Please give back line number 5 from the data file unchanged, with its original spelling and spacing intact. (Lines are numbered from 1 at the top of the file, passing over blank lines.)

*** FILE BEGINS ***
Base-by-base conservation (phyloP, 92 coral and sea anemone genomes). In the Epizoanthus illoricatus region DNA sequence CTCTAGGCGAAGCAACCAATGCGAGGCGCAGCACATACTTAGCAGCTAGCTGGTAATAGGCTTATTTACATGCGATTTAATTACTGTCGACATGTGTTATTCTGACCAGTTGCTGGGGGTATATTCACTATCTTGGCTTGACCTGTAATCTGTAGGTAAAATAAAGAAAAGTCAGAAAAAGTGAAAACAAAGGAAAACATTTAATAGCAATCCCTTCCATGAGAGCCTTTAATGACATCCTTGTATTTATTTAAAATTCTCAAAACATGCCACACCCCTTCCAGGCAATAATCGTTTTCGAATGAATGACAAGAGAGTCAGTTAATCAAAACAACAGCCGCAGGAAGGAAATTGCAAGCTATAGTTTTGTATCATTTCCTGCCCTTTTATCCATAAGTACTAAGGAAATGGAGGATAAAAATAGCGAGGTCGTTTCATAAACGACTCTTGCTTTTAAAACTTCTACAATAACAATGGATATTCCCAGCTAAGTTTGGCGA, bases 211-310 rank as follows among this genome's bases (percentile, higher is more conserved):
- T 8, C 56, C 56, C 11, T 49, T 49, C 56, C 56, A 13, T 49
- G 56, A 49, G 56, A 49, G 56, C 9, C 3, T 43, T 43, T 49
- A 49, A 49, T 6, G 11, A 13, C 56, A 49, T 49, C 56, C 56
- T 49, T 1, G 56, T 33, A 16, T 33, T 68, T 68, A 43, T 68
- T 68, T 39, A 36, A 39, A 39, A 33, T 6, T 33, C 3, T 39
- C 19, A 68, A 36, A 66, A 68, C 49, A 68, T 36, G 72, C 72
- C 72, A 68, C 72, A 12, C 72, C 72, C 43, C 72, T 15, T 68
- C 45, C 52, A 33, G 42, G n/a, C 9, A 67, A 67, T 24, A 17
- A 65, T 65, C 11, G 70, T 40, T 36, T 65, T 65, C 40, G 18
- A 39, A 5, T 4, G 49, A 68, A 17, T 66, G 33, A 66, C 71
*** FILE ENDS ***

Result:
- T 49, T 1, G 56, T 33, A 16, T 33, T 68, T 68, A 43, T 68